Early September traditionally sees a mad dash to clear Bedfordshire, often the first county to fall in the new GBG. A half of Doom Bar* to the first reader to guess what will be my first complete county this year.


The extract above might be a clue. And to think that Simon actually completed Beds, from his York HQ, last year.

My comment yesterday about the GBG being a Guide to the country holds true for a county that promotes itself as “the irritating bit between Cambridge and Oxford“.

There is no earthly reason you would visit Clifton.


My Navigator (antique edition) records that I had, probably in 1997 while walking from Arlesey station to the Shefford Tap.  The Admiral is surrounded by some prominent pubs;

Clifton 1

The Shefford Tap to the west, Broom’s barless Cock to the north, a micropub (whatever that is) to the south, and of course the famous Mikkeller/Cloudwater collaborative burger bar at Henlow Grange Health Farm. Oh, and the Engineer’s Arms.

But Clifton hasn’t graced the Guide in my ticking lifetime. ‘Till now.

Despite persistent drizzle I walked the bounds to collect the Clifton highlights for you.



A relatively affluent east Beds village, with duck pond, half-timbered houses, and floral pubs. Quintessential inessential England.


The Admiral ticks most boxes on the Bedfordshire village pub checklist;

  • Odd opening hours
  • Unpretentious but quality menu
  • Pleasant, chatty staff and reguars
  • Pleasing lack of post-1980 pub furniture
  • Award winning floral displays
  • Draught Bass
  • Stockport pub picture

No, I didn’t see the last two coming either.  Or the indie soundtrack.  Anyway, here’s the obligatory “Bass being poured” shot.


Why didn’t you have the Abbot ?”  I hear you cry.

The Bass was very decent, a south Derby model I enjoyed watching the destruction of the Windies by our Jimmy.  Cricket, along with the weather and Car Seat Headrest, are the only safe topics of pub conversation these days.


The cheery barman confirmed the Landlord previously ran the Blossoms in Stockport, which accounts for the quality of the beer, though he couldn’t account for why any sane person would leave England’s greatest town for a Bedfordshire village with a duck pond.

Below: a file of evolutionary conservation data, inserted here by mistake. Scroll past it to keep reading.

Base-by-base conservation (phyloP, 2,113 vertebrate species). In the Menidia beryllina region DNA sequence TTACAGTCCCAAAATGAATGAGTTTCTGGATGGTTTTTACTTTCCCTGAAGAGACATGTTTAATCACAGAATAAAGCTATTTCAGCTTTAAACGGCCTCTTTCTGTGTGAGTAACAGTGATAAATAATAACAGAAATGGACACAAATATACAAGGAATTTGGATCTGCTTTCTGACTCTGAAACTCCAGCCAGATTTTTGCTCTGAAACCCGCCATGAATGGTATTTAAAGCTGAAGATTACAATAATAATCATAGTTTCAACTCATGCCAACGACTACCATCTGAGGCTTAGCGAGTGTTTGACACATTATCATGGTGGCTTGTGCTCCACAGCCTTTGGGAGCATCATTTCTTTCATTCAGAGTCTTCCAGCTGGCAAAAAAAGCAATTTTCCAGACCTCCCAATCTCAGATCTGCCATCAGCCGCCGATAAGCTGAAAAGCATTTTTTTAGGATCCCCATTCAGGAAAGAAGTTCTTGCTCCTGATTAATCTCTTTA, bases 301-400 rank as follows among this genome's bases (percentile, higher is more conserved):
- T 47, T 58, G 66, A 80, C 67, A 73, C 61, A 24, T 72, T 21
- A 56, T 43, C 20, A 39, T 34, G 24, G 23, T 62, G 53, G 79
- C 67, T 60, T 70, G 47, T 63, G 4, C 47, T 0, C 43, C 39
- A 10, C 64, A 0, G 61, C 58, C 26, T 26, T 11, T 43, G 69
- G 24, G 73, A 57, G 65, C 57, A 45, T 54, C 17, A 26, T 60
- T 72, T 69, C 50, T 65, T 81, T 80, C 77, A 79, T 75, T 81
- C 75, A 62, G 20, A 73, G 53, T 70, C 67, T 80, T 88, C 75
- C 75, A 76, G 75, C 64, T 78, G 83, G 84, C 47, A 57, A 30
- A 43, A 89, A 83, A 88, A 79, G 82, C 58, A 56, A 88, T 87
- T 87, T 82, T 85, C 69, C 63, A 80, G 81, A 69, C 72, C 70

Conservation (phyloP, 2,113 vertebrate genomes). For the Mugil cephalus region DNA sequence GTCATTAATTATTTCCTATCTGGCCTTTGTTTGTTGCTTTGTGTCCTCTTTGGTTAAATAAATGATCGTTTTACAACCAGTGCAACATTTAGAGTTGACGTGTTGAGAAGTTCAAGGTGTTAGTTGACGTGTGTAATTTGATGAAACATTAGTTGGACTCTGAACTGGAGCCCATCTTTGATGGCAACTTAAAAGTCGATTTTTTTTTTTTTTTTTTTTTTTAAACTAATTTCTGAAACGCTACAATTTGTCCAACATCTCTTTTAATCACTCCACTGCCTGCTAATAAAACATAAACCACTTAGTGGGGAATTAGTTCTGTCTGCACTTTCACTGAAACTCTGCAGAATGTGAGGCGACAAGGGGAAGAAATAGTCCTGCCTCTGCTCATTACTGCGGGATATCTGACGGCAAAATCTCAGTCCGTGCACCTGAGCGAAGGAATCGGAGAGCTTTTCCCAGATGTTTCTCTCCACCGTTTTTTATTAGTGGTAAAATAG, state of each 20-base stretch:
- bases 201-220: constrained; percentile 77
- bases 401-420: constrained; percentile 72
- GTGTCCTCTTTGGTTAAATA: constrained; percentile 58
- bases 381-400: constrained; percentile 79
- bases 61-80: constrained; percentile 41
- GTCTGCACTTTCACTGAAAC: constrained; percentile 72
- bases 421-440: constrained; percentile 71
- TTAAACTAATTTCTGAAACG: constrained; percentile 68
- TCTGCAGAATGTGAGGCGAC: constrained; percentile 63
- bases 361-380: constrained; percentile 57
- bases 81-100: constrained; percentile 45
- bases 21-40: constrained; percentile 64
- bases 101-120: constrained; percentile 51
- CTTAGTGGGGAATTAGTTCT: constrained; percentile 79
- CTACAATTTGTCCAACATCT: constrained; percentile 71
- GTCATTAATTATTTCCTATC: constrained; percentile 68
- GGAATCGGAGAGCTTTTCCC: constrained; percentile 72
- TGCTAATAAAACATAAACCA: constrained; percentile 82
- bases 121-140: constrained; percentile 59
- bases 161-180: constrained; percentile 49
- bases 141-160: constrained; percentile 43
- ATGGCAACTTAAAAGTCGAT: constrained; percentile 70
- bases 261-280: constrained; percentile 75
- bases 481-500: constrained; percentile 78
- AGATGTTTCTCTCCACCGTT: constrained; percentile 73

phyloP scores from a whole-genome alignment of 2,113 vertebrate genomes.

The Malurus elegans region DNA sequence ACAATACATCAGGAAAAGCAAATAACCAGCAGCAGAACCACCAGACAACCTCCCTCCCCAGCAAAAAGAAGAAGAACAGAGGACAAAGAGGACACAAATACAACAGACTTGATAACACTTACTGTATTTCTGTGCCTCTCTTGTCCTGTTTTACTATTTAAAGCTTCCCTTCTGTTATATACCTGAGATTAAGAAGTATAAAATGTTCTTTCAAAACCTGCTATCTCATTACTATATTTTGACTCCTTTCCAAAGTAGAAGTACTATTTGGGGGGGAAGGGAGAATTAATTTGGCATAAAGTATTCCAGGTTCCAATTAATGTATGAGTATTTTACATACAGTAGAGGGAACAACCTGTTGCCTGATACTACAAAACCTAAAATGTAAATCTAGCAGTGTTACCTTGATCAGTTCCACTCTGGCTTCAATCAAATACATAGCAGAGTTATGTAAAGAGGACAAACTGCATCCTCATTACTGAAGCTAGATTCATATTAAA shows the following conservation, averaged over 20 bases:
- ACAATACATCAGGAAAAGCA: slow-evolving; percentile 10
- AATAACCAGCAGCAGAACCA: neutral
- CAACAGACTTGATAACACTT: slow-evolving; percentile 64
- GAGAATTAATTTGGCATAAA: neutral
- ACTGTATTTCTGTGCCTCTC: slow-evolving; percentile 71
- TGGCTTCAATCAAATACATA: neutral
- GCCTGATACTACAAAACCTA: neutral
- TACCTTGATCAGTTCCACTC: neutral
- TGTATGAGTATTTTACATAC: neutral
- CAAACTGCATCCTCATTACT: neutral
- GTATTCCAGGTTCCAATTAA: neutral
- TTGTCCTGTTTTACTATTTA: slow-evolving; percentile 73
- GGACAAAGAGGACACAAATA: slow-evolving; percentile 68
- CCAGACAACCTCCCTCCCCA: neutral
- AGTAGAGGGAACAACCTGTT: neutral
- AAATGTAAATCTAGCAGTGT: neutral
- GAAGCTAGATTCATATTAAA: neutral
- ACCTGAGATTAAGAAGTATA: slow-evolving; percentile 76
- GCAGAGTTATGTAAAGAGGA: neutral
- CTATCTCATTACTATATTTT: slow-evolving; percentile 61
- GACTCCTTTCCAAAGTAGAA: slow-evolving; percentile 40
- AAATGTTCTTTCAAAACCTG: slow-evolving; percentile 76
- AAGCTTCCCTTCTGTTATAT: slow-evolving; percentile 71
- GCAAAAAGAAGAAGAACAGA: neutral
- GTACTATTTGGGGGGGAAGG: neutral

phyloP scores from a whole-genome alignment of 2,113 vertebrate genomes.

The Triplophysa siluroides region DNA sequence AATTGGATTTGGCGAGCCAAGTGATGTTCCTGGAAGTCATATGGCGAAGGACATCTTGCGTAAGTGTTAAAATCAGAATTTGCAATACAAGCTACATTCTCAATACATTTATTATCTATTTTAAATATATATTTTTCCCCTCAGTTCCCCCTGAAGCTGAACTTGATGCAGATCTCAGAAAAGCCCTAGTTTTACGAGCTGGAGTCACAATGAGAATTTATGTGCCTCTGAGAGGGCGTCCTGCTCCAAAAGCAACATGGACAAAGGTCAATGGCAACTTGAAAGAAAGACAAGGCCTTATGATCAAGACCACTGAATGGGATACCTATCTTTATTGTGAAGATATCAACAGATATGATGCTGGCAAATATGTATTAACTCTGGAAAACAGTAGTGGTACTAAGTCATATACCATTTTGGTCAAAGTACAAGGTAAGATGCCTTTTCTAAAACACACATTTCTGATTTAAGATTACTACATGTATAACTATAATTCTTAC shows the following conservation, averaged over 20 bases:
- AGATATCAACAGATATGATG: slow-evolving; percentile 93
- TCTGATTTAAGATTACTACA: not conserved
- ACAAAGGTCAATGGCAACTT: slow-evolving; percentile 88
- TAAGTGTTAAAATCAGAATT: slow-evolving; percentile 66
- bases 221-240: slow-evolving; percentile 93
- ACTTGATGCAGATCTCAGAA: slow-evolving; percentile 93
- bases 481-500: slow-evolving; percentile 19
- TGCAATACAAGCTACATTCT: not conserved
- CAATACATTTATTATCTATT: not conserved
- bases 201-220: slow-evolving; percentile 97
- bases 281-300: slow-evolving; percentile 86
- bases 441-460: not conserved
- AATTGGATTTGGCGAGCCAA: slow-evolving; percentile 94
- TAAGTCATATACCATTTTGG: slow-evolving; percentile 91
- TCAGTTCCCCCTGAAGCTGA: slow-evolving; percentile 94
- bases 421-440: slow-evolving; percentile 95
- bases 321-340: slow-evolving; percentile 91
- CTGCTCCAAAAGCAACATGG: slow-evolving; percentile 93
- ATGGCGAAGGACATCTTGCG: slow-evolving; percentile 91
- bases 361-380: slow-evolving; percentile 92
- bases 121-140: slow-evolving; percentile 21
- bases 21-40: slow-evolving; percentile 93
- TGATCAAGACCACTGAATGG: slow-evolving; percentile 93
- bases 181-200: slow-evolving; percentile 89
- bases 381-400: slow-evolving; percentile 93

*In a Wythenshawe pub on New Years Eve, T & C apply

10 thoughts on “BASS BLOSSOMS IN BEDS

  1. The GBG description says that Robinson’s beers often feature.

    I have an early 80s edition of the Good Pub Guide which comments on the dearth of suitable entries in Bedfordshire.

    Liked by 1 person

  2. I had to do a double take here. For a minute, I thought it said you had walked from Arlesey station to Sheffield Tap! Although I wasn’t exactly sure where Arlesey station is, presumably in Bedfordshire, I knew it was along way from Sheffield. I also knew it was where legendary Richard Walker invented the Arlesey Bomb, a strange concoction of Draught Bass, poured from a jug into a glass with a stainless steel sparkler cunningly placed in the bottom. You drink the flat pint and as you drain the last drop the sparkler shoots forwards down the glass hitting your incisors at fair old rate. Chipped front teeth are often the outcome but it reminds the soft twats who don’t use a sparkler that it’s better fastened tightly to the tap end of the beer pump in future!


  3. Arles Bomb – A streamlined lead weight designed by Richard Walker to cast long distances when Perch fishing at Arlesey lake. It subsequently became the casting weight of choice for generations of anglers when legering in still and slow moving waters for coarse fish.


  4. Talking about what we thought were called arsely bombs bring back so many memories from 40 years ago when we went fishing on the River Trent and some of the large ballast holes that are round here.
    We would wang it out as far as possible because the other side is always better.


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